That said, Ireland continued to impress, claiming sixth at the following Portuguese Grand Prix, having battled with team mate Clark early on. After missing the Italian Grand Prix, Ireland put together another delightful performance at the season ending 1960 United States Grand Prix at Riverside, finishing second to end the season fourth overall. 1960 would also see three non-Championship victories for Ireland as he continued to gain attention for his race craft.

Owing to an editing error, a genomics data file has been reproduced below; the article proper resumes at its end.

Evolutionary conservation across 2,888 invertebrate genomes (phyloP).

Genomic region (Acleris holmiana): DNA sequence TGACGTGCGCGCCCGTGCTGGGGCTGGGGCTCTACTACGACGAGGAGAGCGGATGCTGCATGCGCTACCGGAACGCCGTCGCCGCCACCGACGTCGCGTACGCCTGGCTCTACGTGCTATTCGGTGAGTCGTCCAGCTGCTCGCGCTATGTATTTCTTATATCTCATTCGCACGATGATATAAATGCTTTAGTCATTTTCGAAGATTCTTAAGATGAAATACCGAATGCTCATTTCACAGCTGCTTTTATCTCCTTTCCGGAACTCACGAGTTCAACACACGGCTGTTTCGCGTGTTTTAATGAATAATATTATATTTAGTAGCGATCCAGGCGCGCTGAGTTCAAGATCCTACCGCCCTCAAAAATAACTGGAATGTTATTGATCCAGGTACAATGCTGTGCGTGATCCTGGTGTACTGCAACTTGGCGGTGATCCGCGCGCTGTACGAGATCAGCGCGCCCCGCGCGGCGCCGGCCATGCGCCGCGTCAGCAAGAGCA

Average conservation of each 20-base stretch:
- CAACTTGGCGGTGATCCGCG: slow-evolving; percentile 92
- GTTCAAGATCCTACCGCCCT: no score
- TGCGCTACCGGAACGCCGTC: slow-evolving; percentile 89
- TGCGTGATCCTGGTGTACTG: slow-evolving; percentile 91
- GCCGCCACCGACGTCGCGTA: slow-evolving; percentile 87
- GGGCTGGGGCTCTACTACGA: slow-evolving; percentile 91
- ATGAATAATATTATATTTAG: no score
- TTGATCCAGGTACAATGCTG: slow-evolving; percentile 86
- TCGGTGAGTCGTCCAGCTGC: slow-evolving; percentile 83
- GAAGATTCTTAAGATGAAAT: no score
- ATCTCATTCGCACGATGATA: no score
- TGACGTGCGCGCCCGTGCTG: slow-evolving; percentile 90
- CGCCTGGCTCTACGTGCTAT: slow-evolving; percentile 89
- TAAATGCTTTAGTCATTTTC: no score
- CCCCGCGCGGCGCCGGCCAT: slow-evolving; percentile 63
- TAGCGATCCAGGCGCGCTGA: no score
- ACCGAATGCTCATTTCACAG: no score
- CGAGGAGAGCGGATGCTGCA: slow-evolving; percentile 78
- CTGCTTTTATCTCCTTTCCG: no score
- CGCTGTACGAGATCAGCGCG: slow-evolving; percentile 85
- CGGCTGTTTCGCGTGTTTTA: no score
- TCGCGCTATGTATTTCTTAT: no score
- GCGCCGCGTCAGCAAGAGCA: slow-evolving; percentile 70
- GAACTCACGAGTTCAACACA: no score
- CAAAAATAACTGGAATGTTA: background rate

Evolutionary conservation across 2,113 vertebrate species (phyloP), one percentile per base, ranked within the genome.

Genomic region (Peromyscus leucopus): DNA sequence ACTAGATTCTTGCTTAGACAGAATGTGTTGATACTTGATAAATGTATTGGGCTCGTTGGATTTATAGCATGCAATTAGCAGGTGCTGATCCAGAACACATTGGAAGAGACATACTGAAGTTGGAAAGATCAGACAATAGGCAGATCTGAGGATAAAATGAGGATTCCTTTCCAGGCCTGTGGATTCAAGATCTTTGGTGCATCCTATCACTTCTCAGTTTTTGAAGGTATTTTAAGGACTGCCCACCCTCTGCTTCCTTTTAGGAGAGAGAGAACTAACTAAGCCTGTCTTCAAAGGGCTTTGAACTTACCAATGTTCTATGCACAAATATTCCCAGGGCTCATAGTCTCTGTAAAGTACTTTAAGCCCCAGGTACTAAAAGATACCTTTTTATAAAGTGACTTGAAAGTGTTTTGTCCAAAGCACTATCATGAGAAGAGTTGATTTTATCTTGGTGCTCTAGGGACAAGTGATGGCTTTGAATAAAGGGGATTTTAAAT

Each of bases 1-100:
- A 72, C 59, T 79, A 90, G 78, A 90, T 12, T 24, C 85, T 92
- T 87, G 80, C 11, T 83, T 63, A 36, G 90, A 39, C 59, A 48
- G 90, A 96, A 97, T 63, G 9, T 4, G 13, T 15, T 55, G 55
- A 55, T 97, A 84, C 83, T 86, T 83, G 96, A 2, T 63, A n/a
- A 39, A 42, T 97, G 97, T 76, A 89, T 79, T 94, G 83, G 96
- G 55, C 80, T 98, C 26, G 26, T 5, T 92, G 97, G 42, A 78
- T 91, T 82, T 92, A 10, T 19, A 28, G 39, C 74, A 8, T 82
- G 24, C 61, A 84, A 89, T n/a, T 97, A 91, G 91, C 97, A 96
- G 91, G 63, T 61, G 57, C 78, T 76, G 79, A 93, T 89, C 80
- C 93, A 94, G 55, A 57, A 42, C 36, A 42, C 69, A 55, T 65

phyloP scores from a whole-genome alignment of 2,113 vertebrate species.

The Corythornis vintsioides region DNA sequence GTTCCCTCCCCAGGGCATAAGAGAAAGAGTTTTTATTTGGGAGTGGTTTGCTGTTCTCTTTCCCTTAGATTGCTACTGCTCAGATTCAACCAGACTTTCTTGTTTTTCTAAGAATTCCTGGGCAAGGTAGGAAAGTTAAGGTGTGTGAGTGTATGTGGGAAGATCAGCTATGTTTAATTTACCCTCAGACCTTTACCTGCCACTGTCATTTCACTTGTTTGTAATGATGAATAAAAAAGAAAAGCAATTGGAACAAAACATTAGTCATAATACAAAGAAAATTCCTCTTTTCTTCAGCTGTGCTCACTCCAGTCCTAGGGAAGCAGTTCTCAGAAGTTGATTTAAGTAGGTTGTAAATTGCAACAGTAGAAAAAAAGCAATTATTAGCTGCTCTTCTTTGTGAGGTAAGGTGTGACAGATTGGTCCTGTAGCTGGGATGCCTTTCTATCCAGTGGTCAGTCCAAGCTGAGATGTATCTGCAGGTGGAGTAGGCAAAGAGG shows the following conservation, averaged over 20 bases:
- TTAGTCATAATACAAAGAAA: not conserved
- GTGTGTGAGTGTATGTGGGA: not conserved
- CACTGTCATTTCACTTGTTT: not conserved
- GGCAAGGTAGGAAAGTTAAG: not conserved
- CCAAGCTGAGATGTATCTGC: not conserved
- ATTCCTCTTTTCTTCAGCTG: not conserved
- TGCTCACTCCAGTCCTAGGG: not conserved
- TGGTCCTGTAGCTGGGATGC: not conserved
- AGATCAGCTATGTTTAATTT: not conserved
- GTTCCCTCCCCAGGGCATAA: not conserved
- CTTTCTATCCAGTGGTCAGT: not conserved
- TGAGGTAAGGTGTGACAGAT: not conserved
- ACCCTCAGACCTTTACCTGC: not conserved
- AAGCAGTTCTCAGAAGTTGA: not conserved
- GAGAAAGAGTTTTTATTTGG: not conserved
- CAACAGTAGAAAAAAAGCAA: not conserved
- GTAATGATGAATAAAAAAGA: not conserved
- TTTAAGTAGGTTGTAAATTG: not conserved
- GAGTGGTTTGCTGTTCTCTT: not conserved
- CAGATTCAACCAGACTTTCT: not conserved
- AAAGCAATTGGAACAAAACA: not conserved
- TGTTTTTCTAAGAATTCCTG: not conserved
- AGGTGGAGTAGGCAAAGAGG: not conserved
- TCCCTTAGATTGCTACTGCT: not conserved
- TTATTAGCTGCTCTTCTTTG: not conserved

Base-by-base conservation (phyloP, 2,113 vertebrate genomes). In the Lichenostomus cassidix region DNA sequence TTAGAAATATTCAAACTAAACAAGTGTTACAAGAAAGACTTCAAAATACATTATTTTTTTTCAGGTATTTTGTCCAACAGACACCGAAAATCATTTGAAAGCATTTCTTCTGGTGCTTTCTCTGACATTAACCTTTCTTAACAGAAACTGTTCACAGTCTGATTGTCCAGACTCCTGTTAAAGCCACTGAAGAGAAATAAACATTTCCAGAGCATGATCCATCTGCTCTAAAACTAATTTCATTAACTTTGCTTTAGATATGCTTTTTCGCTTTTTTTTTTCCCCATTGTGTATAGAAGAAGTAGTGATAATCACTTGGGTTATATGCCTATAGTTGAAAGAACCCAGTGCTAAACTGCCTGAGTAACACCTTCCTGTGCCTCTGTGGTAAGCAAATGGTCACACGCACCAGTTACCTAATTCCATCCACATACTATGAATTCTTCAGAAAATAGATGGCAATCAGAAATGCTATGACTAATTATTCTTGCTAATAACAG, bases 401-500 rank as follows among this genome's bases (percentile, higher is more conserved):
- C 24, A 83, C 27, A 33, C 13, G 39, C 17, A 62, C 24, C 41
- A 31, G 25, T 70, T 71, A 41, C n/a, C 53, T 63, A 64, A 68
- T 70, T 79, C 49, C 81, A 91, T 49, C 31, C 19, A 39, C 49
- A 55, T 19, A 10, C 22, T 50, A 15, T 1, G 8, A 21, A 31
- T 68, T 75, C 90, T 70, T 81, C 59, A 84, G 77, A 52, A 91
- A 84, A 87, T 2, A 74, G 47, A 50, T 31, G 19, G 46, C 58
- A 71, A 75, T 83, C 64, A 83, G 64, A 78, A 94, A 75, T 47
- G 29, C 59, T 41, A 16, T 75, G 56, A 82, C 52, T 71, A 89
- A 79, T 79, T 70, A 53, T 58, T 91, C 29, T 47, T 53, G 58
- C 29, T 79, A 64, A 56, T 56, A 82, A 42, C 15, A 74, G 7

1961 was expected to be a dream season for Ireland, although it almost ended all too tragically at the opening round in Monaco. Ireland was pushing his Lotus hard to earn a qualifying spot around the streets of the city state, only to crash heavily in the final sector, breaking his leg. Yet, the Brit was determined to get back in the seat, and pushed his car to victory at the non-Championship Solitude Grand Prix, before returning to the Championship at the Belgian Grand Prix. Unfortunately, his return was scuppered by an engine failure.Ireland's first points in 1961 were earned in a hard fought drive in the French Grand Prix, with the Brit securing fourth after a long battle with team mate Clark. A tenth place was earned at the following British Grand Prix, before he swapped his car with Stirling Moss at the Italian Grand Prix. He would retire in Italy, having done so at the proceeding round in Germany.